The Things You'll Actually Remember from Your Wedding (and the Surprising Things You Won't)

Looking back, it wasn't the bridesmaid drama that mattered.

I have no clue what flowers were in the center pieces.

I can't remember the pattern of the plates that my mom and I argued about for weeks.

And I couldn't even tell you which song the harpist played when I walked down the aisle. (All I know is it was the wrong song...)

Like many brides, I spent 15 months planning every single detail of my wedding — from the minute-by-minute timeline for wedding party pictures to the exact setup of the cocktail hour tables to the "So You're About to Sit Through a Wedding" pamphlet and program for each guest.

But two years later, I don't remember much about any of that. The things I actually remember from my wedding are the "insignificant" moments...

The brief, but oh-so-long, drive up the pebbled path to Springfield Manor.

The groomsmen gaggling out the window and waving as I stepped from the limousine.

The bagpiper tuning up beneath the shady tree out front.

Wiping a tear off my father's cheek when he first saw me in my dress.

Tapping my betrothed's shoulder for our first look, and the wave of tearful laughter when he finally turned to see me.

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Wedding party selfies in a lavender field while we all pretended not to be cold. (It was 50 degrees and windy in the mountains — but anything for a good picture, right?)

The chuppah falling down in the bracing wind and one of the groomsmen literally holding it up through the whole ceremony.

Our three-year-old flower girl's voice out in the crowd, sweetly proclaiming, "Amen!" after every prayer.

My cousin handing me a glass of wine during the cocktail hour and repeating, "Have a mac and cheese ball" over and over until I finally relented and ate one.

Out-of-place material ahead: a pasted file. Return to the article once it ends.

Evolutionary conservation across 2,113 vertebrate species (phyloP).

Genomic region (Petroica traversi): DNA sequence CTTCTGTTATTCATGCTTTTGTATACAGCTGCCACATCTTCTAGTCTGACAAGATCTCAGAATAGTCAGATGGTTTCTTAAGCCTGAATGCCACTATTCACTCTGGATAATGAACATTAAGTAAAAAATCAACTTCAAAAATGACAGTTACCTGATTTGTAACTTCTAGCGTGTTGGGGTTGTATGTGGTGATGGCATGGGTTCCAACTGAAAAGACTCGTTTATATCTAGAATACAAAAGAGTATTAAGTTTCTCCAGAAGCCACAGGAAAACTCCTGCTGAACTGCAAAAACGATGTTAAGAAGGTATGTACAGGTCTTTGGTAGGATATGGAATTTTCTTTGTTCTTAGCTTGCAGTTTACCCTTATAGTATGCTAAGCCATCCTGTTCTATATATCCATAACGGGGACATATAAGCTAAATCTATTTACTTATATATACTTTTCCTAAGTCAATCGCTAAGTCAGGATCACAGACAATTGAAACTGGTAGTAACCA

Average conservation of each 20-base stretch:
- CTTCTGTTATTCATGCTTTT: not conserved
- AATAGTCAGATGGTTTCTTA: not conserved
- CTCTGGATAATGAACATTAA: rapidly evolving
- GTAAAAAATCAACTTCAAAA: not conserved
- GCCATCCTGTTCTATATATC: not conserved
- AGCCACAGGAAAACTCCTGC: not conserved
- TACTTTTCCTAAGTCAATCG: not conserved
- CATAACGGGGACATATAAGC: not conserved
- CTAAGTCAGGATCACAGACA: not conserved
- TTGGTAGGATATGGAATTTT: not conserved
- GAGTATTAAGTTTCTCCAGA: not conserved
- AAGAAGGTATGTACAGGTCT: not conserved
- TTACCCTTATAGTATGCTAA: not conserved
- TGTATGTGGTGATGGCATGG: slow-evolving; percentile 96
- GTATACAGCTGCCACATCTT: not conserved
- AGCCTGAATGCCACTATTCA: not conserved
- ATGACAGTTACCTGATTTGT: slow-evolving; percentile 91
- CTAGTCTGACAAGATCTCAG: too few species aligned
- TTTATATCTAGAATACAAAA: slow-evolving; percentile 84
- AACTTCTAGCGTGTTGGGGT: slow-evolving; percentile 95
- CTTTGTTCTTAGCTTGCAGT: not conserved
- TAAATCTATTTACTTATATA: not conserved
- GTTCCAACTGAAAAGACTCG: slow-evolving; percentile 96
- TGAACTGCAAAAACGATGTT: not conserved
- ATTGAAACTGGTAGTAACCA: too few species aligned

Playing around in front of the last-minute, makeshift photo booth.

The best man pulling me in for a hug, "Come here, Mrs. Rothman," and three others piling on.

College friends blowing noisemakers in each other's faces on the dance floor.


Cheers from the late-night stalwarts and the trill of a tin whistle as we danced off to our getaway car.

And finally back in the hotel suite, chowing down on stale, leftover bagels from that morning (aka the best meal on the planet in that moment).

My point is…

You will undoubtedly have "disaster" befall you in the week leading up to your wedding. That's OK.

Your day-of timeline may fall to pieces. The ceremony could (will) have a few hiccups. Someone's toast might be too long. And at least one person will be mad that you didn't find time to talk to them amidst the chaos.

But you won't remember any of that. And if you do, you won't care.

The things you'll remember from your wedding are the little details that you never could have expected. The moments that make your wedding the beautiful, unique experience that it is.

So leave your expectations behind. Don't stress about the mishaps. Laugh as much as you can.

And you do you, boo.


Fawn believes in the power of a well-crafted story, the promise of an adventurous future, and the perfection of a Nutella-covered strawberry.

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